Last week’s Star Trek: Picard season two premiere barreled along into a new tone, a new feel, and a level of confidence in what it wants from its titular hero in a way the first season rarely failed to muster. That confidence continues thoroughly in its second episode, which just asks the most Star Trek of all questions: what if everything was a bit more fascist?
Testing Star Trek heroes by thrusting them into totalitarian worlds is by no means a new concept—after all, it’s what Q did all the way back in “Encounter at Farpoint.” So it’s no surprise that it happens again in “Penance,” with Q back torturing Jean-Luc like he always does. His continuation of the grand trial to test humanity’s worth is to thrust Picard and all his friends into an alternate timeline: one where the great Jean-Luc Picard is a brutal warlord general, and the grand Federation is now a totalitarian human supremacist society known as the Confederacy. But, for all the familiarity of this alt-world premise that Picard mines for all it’s worth, there’s something different here that gives season two an immediate momentum that is, so far, giving it a much more explosive energy than it ever did in its debut season.
From the opening tit-for-tat between Q and Picard—both brimming with anger, lashing out less as a game between God and Man and more as two embittered friends (frenemies?) trying to poke at secrets just beneath the surface—to our slow re-introduction to the rest of team La Sirena through their supposed roles in this totalitarian world, there’s a disgust and tension throughout “Penance” that makes the episode incredibly compelling to watch unfold. As we re-meet Raffi (who is essentially Starfleet chief of police in this reality it seems, hunting down Romulan dissidents like the apparent Elnor), Seven (upgraded to President Annika Hansen of the Confederacy, and seemingly not Borg at all), Rios (a major Commander in the Confederacy’s forces, laying waste to Vulcan), and Jurati (a top scientist experimenting on a very intriguing victim of the Confederacy’s interstellar genocides that we’ll get to later), there’s this collective and immediate revulsion to the circumstances they all find themselves in. It’s all very “Mirror, Mirror,” as each has to grapple with shouldering their distress at being part of such a horrible world while also being convincing enough to not let slip that they’re not really part of that world, giving “Penance” an easy thrust to lean on as each member of the team has to sneak around in broad daylight, trying to find a way to reunite and get out of this nightmare scenario Q has created. It’s simple, classic Star Trek, and Picard runs with that simplicity to just tell a fun adventure plot.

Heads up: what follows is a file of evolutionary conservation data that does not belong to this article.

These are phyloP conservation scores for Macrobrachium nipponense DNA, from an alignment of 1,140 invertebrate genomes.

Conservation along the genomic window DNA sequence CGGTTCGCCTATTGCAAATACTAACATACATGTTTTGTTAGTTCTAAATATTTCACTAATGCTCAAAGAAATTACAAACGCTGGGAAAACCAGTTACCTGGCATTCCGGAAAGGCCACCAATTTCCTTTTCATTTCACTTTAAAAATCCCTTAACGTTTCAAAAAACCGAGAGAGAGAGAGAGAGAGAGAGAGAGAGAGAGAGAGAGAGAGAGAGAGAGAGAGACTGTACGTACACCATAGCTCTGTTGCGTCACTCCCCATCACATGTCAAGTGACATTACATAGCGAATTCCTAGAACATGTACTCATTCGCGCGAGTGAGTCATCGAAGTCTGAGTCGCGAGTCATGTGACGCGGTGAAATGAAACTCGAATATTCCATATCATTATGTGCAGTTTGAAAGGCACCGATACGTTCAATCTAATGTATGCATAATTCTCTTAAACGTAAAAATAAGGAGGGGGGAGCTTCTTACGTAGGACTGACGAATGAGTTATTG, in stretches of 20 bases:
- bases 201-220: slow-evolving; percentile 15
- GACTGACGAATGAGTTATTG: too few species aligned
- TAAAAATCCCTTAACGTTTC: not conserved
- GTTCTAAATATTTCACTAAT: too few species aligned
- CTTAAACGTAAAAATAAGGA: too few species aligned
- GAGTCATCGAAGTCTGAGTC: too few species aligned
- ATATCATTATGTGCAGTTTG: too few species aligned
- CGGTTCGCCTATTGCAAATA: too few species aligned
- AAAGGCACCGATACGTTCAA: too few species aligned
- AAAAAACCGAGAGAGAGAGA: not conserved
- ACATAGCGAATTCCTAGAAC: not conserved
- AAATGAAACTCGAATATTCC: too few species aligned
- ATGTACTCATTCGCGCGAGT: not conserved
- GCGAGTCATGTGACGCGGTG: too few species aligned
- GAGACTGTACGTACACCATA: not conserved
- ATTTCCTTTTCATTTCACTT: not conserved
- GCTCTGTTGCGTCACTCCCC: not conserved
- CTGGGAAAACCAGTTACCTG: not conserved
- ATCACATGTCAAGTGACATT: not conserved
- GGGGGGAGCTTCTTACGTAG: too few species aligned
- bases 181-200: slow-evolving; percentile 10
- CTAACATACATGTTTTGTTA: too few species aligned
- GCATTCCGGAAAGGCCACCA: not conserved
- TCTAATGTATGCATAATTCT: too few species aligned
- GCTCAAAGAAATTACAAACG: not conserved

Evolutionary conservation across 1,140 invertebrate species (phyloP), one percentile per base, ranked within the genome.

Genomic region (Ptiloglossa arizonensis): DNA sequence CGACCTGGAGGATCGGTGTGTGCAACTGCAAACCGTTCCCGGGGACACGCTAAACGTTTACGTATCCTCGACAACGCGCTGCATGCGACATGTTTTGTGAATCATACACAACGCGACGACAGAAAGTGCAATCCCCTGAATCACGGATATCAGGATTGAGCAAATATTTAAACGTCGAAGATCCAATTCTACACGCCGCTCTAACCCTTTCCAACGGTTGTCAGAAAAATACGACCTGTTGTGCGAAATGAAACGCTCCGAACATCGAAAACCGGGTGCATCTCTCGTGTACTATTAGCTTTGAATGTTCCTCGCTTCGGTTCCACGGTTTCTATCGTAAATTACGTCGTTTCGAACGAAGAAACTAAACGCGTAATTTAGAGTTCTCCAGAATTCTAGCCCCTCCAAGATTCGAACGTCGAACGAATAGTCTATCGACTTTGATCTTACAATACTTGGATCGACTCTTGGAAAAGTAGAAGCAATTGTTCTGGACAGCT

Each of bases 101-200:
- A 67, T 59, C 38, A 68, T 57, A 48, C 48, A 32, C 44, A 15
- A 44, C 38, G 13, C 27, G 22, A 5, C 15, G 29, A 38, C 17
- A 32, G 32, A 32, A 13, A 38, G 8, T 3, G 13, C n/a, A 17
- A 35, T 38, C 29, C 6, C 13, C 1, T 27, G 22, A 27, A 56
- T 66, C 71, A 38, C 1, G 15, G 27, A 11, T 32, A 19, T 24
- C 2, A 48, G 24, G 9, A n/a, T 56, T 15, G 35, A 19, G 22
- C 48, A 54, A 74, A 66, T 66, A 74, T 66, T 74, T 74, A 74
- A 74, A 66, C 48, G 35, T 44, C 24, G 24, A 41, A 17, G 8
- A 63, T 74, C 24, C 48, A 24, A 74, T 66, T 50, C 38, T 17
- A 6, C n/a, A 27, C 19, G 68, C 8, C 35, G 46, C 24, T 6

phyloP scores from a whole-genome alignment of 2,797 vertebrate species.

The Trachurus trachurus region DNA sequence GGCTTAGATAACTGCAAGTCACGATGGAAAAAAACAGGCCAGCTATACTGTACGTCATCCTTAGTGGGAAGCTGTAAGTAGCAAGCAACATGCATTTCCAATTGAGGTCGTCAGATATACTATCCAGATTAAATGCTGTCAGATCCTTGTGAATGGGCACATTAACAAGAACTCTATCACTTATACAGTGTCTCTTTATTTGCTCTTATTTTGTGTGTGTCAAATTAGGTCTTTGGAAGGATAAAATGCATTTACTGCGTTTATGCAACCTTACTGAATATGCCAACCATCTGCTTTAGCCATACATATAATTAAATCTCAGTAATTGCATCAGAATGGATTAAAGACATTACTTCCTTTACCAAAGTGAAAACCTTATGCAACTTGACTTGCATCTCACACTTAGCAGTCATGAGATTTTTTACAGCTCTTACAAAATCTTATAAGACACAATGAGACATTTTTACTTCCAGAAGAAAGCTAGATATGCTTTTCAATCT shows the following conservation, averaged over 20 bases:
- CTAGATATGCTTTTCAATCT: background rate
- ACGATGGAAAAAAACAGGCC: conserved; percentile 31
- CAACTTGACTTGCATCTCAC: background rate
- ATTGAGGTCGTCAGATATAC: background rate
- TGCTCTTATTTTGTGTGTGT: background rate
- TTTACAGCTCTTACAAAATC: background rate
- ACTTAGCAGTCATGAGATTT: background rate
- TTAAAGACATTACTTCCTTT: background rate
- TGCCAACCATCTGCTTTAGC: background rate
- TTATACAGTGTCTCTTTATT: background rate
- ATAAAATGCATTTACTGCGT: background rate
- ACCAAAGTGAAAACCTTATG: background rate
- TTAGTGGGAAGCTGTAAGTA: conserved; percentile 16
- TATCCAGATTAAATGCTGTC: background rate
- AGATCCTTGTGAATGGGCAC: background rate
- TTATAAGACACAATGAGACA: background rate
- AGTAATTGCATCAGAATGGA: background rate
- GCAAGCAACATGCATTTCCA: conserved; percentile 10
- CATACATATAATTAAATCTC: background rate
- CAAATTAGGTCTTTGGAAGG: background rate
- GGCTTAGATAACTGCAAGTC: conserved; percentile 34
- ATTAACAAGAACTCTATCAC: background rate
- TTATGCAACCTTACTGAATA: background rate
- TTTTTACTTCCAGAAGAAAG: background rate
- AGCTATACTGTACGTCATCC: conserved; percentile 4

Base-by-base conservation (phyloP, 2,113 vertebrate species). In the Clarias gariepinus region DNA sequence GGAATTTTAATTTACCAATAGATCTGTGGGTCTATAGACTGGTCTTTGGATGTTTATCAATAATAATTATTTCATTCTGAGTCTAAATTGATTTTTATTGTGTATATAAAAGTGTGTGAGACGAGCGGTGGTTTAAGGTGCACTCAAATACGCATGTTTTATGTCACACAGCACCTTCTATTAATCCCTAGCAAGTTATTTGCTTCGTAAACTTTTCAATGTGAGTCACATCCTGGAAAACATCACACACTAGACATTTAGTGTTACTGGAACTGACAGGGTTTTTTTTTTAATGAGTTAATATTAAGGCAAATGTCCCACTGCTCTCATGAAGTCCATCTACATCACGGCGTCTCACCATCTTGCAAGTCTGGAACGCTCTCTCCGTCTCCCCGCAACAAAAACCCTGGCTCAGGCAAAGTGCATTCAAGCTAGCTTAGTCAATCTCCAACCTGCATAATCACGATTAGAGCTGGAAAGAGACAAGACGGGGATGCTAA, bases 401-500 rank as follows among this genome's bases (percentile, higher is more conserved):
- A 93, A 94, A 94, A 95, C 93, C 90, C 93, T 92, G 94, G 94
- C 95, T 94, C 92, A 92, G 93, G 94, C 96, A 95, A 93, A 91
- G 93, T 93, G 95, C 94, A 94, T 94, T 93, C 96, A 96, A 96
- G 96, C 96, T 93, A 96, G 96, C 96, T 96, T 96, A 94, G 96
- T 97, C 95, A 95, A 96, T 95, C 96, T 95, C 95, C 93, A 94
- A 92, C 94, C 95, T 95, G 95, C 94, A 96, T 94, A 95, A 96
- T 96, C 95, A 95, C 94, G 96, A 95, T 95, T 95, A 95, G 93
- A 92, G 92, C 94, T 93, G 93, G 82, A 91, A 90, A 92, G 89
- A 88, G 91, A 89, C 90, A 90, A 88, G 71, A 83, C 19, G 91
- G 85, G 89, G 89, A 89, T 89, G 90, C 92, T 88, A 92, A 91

But there is still metaphorical meat on the bones, even if it is mostly consigned to that opening sequence between Q and Picard. After season one largely tackled Jean-Luc being disillusioned with his place in the galaxy, seeing him bristle with fury and indignance put up against the return of Q is a moment that Patrick Stewart clearly relishes—there is no knowing eye roll here, an “Oh, Q at it again,” breeziness. Stewart and de Lancie circle each other with venomous bite, as Q needles Picard with the horrors of a reality that Q hasn’t whisked up with his vast power, but brought about by a singular tweak in time that makes “General” Picard not some comically twisted mirror, but a possibility that Jean-Luc had to avoid—and in this timeline, didn’t do so. This isn’t a lesson for Q to haughtily mock Picard with, but, as the episode is titled, a biting opportunity for the latter to seek forgiveness for, to face a fear that he knows is deep down within him. What the fear exactly is remains a mystery for Picard to explore going forward, but it’s clear in the man’s reaction to Q’s antics that it’s something that Picard is both furious and frightened to deal with.
That fear, once Picard is reunited with the rest of his friends at the very heart of the Confederacy’s regime—preparing for an “Eradication Day” celebration that marks the Confederacy’s rule by exterminating imprisoned aliens—pushes him to take one hell of a risk in an attempt to right what Q has wronged. It’s revealed that Dr. Jurati’s “secret project” in this reality has been preparing none other than the Borg Queen (played by Annie Wersching with a horrifying glee) for a special Eradication Day execution, the last surviving member of the collective. Picard chooses not to engage in an equally Star Trek idea of weighing the moral balance of letting someone as evil as the Queen be executed by this brutal regime or not—the issue here is less ethical, and more personal. Picard, so thrown by Q’s actions, sidesteps all that entirely to simply ask his team how the hell they rescue the Borg Queen, and use her to track down the change in time and save the day.
The breeziness of that decision speaks not just to Picard’s newfound momentum, but the fear Jean-Luc feels about confronting this deep regret Q has tried to force to the surface. The Borg Queen has petrified Picard ever since he was transformed into Locutus, and even now, with his upgraded body severing any lingering link to her call, the thought of having to work with her instead of recoil in her presence is almost enough to give him pause. But desperate times call for desperate measures—and as Picard and his allies old and new go on the run for a rush back to 2024 (a time that’s very important to Star Trek lore), it’s going to be fascinating to see just how Picard maintains this momentum. After all, even the great Jean-Luc Picard has to stop running at some point, if only to confront just what it is Q wants out of him.
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